(The question of male violence also makes me think about Once Upon a Time… In Hollywood — how even the violence of Charles Manson’s female acolytes is fundamentally his violence. To quote from Kill Bill, “I could see the faces of the cunts that did this to me and the dicks responsible.”)

I’m not entirely endorsing Tarantino’s approach, by the way. I think his enthusiasm for wild violence — and his skill at it — does get the better of him sometimes, but I think he does have his deeper purposes and points to make.

But I think that this is the point of The Hateful Eight: to step back and look at the revenge framework, which Tarantino has used, less critically, in other films. As with Hamlet in the quote above, I think his point is “This can’t be the way.”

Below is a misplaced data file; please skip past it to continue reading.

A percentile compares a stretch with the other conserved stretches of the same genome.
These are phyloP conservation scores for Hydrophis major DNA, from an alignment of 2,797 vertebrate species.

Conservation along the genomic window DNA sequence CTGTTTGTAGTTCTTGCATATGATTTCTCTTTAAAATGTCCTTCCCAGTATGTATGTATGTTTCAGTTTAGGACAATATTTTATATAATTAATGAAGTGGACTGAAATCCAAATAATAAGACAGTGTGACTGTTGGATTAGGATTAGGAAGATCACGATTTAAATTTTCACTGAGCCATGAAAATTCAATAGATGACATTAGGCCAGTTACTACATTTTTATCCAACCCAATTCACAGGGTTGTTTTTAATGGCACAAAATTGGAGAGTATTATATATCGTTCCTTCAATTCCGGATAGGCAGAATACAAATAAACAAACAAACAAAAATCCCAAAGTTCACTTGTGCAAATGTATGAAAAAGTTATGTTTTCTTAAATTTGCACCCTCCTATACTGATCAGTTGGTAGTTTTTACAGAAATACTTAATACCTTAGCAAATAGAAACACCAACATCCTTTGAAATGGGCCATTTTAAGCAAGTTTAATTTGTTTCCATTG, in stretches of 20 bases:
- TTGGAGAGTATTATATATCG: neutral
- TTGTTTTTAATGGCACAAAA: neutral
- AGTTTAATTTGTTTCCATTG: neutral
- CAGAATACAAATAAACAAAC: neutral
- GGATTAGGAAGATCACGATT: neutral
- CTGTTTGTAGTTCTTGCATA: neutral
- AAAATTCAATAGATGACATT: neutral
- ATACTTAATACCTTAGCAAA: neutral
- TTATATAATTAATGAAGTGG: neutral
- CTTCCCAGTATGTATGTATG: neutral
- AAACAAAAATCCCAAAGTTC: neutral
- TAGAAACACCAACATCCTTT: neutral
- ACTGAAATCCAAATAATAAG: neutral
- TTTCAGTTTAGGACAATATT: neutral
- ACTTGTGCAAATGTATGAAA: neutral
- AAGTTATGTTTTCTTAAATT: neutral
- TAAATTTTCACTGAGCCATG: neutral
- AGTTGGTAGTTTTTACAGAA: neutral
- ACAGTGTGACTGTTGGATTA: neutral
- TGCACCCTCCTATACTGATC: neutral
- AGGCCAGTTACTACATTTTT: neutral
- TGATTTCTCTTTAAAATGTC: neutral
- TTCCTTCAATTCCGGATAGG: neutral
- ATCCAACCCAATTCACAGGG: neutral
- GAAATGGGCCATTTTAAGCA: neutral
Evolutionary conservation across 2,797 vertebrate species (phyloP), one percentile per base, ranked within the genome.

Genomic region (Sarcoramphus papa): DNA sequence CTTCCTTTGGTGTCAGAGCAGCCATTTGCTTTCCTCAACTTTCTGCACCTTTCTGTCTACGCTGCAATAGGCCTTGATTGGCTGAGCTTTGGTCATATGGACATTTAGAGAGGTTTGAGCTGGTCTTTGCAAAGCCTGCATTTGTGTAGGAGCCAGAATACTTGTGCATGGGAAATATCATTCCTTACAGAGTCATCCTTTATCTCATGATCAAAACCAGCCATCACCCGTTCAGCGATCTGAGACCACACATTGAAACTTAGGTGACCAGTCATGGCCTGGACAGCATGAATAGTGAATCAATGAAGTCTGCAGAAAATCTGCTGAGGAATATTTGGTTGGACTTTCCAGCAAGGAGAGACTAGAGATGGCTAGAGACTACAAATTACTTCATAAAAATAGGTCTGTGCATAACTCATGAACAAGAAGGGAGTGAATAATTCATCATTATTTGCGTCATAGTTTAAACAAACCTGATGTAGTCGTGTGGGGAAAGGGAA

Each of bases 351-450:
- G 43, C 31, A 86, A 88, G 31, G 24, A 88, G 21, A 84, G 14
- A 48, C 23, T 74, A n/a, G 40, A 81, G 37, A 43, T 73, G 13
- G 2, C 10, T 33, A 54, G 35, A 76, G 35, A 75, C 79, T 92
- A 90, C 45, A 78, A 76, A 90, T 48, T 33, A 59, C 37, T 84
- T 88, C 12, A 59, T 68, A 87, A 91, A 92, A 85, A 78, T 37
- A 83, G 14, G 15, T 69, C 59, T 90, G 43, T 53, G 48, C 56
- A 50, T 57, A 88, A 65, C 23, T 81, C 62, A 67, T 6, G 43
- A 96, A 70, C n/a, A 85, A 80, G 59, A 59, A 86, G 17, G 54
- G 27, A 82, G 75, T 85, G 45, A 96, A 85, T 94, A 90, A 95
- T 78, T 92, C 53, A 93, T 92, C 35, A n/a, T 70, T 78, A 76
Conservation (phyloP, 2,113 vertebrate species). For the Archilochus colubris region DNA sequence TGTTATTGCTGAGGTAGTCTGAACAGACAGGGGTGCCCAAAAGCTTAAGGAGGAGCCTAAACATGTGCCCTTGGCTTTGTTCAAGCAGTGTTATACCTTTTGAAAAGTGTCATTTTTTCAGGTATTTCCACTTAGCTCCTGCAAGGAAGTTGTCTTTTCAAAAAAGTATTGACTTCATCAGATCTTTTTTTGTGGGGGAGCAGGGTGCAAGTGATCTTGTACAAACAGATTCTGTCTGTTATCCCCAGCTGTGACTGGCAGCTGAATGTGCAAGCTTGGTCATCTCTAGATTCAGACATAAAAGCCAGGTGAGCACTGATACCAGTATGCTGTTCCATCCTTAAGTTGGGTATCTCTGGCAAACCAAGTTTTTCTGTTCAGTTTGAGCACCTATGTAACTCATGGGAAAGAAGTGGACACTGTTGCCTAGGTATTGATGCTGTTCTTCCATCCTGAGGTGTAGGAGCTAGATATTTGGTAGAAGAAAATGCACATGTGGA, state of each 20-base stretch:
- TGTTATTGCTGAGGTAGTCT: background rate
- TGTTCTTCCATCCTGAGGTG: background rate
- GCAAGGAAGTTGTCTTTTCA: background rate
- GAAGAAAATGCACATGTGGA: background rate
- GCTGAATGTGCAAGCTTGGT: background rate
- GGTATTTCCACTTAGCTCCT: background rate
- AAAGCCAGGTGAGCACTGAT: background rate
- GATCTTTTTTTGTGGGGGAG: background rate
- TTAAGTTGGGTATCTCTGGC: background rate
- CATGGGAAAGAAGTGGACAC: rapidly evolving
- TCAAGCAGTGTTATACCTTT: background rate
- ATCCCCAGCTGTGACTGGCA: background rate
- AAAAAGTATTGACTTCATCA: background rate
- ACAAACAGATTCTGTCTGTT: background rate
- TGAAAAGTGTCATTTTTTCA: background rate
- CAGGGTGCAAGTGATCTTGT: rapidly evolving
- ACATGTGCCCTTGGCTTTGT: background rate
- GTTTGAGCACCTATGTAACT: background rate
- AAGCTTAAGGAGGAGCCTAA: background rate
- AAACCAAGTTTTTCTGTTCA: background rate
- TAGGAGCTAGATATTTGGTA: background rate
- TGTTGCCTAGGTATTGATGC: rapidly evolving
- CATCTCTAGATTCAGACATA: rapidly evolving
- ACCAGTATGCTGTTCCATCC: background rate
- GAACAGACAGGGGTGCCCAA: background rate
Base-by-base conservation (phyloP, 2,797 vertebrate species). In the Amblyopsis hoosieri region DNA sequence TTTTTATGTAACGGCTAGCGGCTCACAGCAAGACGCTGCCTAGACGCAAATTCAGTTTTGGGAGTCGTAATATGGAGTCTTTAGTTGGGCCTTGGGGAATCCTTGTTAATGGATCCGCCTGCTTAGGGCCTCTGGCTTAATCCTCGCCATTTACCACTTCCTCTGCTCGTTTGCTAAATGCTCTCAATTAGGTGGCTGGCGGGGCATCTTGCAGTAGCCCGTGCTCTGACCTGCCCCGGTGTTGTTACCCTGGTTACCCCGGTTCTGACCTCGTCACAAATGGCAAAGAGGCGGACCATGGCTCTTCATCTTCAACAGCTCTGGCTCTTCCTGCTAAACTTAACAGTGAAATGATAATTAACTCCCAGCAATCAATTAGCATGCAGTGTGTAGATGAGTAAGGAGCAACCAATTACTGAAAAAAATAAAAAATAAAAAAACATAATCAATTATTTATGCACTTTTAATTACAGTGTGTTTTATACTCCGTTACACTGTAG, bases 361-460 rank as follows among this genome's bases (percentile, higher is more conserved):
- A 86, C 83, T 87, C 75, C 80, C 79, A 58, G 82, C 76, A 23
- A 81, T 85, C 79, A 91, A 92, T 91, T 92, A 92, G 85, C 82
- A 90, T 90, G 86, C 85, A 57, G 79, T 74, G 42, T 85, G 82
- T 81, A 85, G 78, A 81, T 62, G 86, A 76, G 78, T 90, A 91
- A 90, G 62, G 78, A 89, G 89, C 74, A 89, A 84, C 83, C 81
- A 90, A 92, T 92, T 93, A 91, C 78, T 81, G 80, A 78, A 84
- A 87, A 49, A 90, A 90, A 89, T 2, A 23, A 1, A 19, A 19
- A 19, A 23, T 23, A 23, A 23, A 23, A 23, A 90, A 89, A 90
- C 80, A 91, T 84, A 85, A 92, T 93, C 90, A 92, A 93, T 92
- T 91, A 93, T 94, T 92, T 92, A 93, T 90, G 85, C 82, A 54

* I studied the play in both high school and college, and in high school we got so caught up with it — dissecting it week after week after week — that we ended up having to blast through Chaucer’s Canterbury Tales in just a few days (the semester was supposed to be fifty-fifty between the two).

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batch vs. loop

There was an article in the September 2023 issue of Wired Magazine, called “I’m a Batch Guy in a Loop World,” by Paul Ford. When I read it I wanted to write about it and link to it, but it wasn’t on the Wired website.

I figured that maybe there was a delay between some articles being in the print issue and being posted on the website. So, I waited for a while, but, as I write this, the article is still not there.

So, I’m going to talk about it anyway.

The main point of the article is that people used to interact with computers mostly in “batch” form. For example, you’d come up with an idea for a computer program, you’d code it in a language like FORTRAN (which I sort of learned way back when), creating a stack of punch cards, which you then passed to somebody who could run the program by feeding your punch cards into the computer, sometimes sooner and sometimes later.